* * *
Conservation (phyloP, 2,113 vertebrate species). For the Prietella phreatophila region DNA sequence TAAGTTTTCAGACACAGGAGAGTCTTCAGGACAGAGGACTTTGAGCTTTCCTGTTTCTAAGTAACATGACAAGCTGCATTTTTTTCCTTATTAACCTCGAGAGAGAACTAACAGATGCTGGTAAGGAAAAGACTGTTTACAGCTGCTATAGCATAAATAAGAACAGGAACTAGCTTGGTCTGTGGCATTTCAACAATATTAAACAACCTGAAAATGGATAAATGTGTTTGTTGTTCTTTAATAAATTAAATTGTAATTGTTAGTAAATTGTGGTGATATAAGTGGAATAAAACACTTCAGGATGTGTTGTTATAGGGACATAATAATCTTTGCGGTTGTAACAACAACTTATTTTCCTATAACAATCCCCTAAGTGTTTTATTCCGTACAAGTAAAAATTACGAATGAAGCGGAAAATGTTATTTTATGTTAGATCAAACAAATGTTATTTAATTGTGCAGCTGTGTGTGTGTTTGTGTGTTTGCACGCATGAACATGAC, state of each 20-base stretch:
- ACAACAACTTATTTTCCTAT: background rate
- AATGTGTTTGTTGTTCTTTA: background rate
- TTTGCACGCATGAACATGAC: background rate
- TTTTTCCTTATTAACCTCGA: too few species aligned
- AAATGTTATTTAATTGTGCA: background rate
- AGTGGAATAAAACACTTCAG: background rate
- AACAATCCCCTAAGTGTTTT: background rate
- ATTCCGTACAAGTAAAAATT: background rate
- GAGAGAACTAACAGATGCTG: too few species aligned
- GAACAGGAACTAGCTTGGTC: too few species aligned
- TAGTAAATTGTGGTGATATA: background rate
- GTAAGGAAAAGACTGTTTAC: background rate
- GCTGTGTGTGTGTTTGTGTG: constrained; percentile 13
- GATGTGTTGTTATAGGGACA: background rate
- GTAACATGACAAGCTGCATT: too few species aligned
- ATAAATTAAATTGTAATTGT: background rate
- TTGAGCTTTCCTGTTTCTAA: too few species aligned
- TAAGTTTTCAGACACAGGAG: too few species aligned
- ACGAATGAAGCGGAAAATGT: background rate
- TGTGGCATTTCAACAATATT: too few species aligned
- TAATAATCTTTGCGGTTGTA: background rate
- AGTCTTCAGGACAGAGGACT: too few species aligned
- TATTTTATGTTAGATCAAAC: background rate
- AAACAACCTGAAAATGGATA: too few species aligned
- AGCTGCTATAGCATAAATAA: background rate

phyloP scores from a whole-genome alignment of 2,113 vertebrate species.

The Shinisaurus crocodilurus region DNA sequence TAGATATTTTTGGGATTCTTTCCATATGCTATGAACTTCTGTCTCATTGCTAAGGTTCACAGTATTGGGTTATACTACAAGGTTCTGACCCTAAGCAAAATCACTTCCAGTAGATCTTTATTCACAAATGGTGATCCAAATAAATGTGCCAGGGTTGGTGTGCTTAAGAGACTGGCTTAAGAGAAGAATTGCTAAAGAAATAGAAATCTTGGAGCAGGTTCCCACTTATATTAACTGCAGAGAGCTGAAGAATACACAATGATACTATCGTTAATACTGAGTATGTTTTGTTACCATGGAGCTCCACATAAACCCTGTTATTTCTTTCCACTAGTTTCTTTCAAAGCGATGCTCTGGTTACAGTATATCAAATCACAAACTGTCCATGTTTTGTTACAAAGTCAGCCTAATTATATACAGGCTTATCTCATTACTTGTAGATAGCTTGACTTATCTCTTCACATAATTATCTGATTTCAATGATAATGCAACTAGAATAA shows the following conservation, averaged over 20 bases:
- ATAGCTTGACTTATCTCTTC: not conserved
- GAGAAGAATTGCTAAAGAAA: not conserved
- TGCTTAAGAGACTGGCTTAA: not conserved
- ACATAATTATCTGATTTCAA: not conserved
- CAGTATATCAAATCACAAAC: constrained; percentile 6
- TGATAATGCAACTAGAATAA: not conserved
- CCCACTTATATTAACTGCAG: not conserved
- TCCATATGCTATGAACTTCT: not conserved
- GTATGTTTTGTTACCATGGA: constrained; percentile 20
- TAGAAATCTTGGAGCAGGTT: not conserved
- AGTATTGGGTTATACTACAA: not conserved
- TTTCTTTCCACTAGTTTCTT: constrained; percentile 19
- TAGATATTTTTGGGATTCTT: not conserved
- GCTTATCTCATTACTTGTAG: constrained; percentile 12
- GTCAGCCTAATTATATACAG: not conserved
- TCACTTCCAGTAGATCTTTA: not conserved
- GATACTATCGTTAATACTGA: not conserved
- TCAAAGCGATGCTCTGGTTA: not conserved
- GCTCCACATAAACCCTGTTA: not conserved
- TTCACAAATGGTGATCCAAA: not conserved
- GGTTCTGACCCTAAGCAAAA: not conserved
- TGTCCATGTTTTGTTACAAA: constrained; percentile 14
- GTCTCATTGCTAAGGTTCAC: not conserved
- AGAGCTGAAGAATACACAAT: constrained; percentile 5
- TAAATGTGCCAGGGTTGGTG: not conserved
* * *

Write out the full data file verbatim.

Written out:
Conservation (phyloP, 2,113 vertebrate species). For the Prietella phreatophila region DNA sequence TAAGTTTTCAGACACAGGAGAGTCTTCAGGACAGAGGACTTTGAGCTTTCCTGTTTCTAAGTAACATGACAAGCTGCATTTTTTTCCTTATTAACCTCGAGAGAGAACTAACAGATGCTGGTAAGGAAAAGACTGTTTACAGCTGCTATAGCATAAATAAGAACAGGAACTAGCTTGGTCTGTGGCATTTCAACAATATTAAACAACCTGAAAATGGATAAATGTGTTTGTTGTTCTTTAATAAATTAAATTGTAATTGTTAGTAAATTGTGGTGATATAAGTGGAATAAAACACTTCAGGATGTGTTGTTATAGGGACATAATAATCTTTGCGGTTGTAACAACAACTTATTTTCCTATAACAATCCCCTAAGTGTTTTATTCCGTACAAGTAAAAATTACGAATGAAGCGGAAAATGTTATTTTATGTTAGATCAAACAAATGTTATTTAATTGTGCAGCTGTGTGTGTGTTTGTGTGTTTGCACGCATGAACATGAC, state of each 20-base stretch:
- ACAACAACTTATTTTCCTAT: background rate
- AATGTGTTTGTTGTTCTTTA: background rate
- TTTGCACGCATGAACATGAC: background rate
- TTTTTCCTTATTAACCTCGA: too few species aligned
- AAATGTTATTTAATTGTGCA: background rate
- AGTGGAATAAAACACTTCAG: background rate
- AACAATCCCCTAAGTGTTTT: background rate
- ATTCCGTACAAGTAAAAATT: background rate
- GAGAGAACTAACAGATGCTG: too few species aligned
- GAACAGGAACTAGCTTGGTC: too few species aligned
- TAGTAAATTGTGGTGATATA: background rate
- GTAAGGAAAAGACTGTTTAC: background rate
- GCTGTGTGTGTGTTTGTGTG: constrained; percentile 13
- GATGTGTTGTTATAGGGACA: background rate
- GTAACATGACAAGCTGCATT: too few species aligned
- ATAAATTAAATTGTAATTGT: background rate
- TTGAGCTTTCCTGTTTCTAA: too few species aligned
- TAAGTTTTCAGACACAGGAG: too few species aligned
- ACGAATGAAGCGGAAAATGT: background rate
- TGTGGCATTTCAACAATATT: too few species aligned
- TAATAATCTTTGCGGTTGTA: background rate
- AGTCTTCAGGACAGAGGACT: too few species aligned
- TATTTTATGTTAGATCAAAC: background rate
- AAACAACCTGAAAATGGATA: too few species aligned
- AGCTGCTATAGCATAAATAA: background rate

phyloP scores from a whole-genome alignment of 2,113 vertebrate species.

The Shinisaurus crocodilurus region DNA sequence TAGATATTTTTGGGATTCTTTCCATATGCTATGAACTTCTGTCTCATTGCTAAGGTTCACAGTATTGGGTTATACTACAAGGTTCTGACCCTAAGCAAAATCACTTCCAGTAGATCTTTATTCACAAATGGTGATCCAAATAAATGTGCCAGGGTTGGTGTGCTTAAGAGACTGGCTTAAGAGAAGAATTGCTAAAGAAATAGAAATCTTGGAGCAGGTTCCCACTTATATTAACTGCAGAGAGCTGAAGAATACACAATGATACTATCGTTAATACTGAGTATGTTTTGTTACCATGGAGCTCCACATAAACCCTGTTATTTCTTTCCACTAGTTTCTTTCAAAGCGATGCTCTGGTTACAGTATATCAAATCACAAACTGTCCATGTTTTGTTACAAAGTCAGCCTAATTATATACAGGCTTATCTCATTACTTGTAGATAGCTTGACTTATCTCTTCACATAATTATCTGATTTCAATGATAATGCAACTAGAATAA shows the following conservation, averaged over 20 bases:
- ATAGCTTGACTTATCTCTTC: not conserved
- GAGAAGAATTGCTAAAGAAA: not conserved
- TGCTTAAGAGACTGGCTTAA: not conserved
- ACATAATTATCTGATTTCAA: not conserved
- CAGTATATCAAATCACAAAC: constrained; percentile 6
- TGATAATGCAACTAGAATAA: not conserved
- CCCACTTATATTAACTGCAG: not conserved
- TCCATATGCTATGAACTTCT: not conserved
- GTATGTTTTGTTACCATGGA: constrained; percentile 20
- TAGAAATCTTGGAGCAGGTT: not conserved
- AGTATTGGGTTATACTACAA: not conserved
- TTTCTTTCCACTAGTTTCTT: constrained; percentile 19
- TAGATATTTTTGGGATTCTT: not conserved
- GCTTATCTCATTACTTGTAG: constrained; percentile 12
- GTCAGCCTAATTATATACAG: not conserved
- TCACTTCCAGTAGATCTTTA: not conserved
- GATACTATCGTTAATACTGA: not conserved
- TCAAAGCGATGCTCTGGTTA: not conserved
- GCTCCACATAAACCCTGTTA: not conserved
- TTCACAAATGGTGATCCAAA: not conserved
- GGTTCTGACCCTAAGCAAAA: not conserved
- TGTCCATGTTTTGTTACAAA: constrained; percentile 14
- GTCTCATTGCTAAGGTTCAC: not conserved
- AGAGCTGAAGAATACACAAT: constrained; percentile 5
- TAAATGTGCCAGGGTTGGTG: not conserved